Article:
Wood Veneer or Laminate? Which Interior Finish to Choose
Laminates and wood veneers are among the most commonly used materials for surfacing cabinetry, furniture, walls, ceilings, and much more. Wood veneers can be defined as thin layers of wood precisely cut from a thicker log. Laminate sheets are multi-layered paper and plastic resins glued together. But which one do you choose? Both have advantages and disadvantages, but let’s discuss some features such as durability, aesthetics, affordability, and ease of maintenance.
Since wood veneer sheets are derived from actual timber, each one is different from the other. Embedded natural patterns offer a more high-end and organic look. Wood veneers can accentuate any pace. For example, caramel-toned veneer sheets can add elegance to a particular space. Same as solid wood, veneer sheets can be polished and colored to achieve the intended hue and grain that goes with a theme. Though workmanship determines the strength and overall appeal of wood veneer sheets, quality installations last for about a minimum of 15 years if installed and maintained properly. Another benefit wood veneers bring is they are a renewable resource and go a long way in replacing solid wood applications. Just one timber log can produce several veneered slices.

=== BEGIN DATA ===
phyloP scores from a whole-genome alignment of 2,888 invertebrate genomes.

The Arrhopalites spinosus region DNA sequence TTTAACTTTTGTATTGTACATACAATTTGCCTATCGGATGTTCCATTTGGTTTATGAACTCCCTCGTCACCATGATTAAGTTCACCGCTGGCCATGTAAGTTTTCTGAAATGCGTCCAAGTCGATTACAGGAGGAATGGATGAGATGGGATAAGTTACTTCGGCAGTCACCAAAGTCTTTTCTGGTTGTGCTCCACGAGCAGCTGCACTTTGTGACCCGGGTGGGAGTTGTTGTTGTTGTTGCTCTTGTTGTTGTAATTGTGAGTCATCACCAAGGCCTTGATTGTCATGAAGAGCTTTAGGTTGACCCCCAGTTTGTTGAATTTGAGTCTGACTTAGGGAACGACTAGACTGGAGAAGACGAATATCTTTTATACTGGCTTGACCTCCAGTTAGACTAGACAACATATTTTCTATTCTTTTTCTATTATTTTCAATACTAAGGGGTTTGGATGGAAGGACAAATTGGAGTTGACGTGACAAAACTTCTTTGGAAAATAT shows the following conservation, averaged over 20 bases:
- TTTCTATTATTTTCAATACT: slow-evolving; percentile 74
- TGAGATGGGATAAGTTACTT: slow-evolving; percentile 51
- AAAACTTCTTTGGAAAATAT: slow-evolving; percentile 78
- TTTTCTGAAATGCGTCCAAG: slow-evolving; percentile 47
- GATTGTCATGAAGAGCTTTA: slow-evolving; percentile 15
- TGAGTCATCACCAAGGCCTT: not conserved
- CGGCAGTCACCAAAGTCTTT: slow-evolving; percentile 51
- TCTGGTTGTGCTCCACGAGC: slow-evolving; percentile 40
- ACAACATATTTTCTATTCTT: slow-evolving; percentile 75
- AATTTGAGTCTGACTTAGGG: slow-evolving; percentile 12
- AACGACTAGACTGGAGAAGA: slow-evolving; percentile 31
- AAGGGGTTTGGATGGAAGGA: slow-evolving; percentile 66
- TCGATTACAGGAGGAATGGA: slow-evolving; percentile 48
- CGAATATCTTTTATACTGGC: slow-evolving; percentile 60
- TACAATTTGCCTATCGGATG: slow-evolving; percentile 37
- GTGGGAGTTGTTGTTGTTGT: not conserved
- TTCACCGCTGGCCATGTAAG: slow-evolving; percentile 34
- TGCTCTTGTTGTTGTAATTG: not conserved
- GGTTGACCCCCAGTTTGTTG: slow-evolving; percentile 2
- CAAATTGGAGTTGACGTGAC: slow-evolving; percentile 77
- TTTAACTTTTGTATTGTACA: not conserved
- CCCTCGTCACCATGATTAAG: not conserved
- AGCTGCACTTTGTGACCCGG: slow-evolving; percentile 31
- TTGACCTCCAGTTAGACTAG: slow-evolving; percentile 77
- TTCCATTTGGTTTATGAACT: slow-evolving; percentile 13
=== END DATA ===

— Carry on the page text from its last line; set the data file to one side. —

With laminates, you get a machine-made product that is easy to produce, providing low production costs and wide availability. Since laminates are pre-printed, there are no natural variations in the sheet as with wood veneers. Due to the availability of both rough and glossy textures, laminates can nearly replicate all surface finishes, including stone, leather, wood, and marble, to name a few. Some manufacturers will produce personalized prints as well. Laminates are produced by compressing multiple layers under high pressure producing highly durable sheets. Laminates can fend off heat, moisture, stains, and scratches better than veneers, making them easier to maintain and ideal for damp and high traffic areas such as kitchen and tabletops. Most laminate manufacturers provide warranties, with ten years typically being the minimum. In most veneer installations, the seams and corners are sealed by the polishing process. On the other hand, Laminate edges remain sharp and open, and in conjunction with poor workmanship, can lead to clipping and breaking of laminate sheets. Luckily, a new sheet can replace the worn sheet.
Now that you better understand the differences between wood veneer and laminate sheets, you can better decide which product is right for your needs.
Whether you are looking for laminate or wood veneer sheets for your projects, look to Edgebanding Serivces Inc. ESI has been providing the finest wood veneer and laminate sheets, and more for over thirty years and makes the perfect partner for your project needs.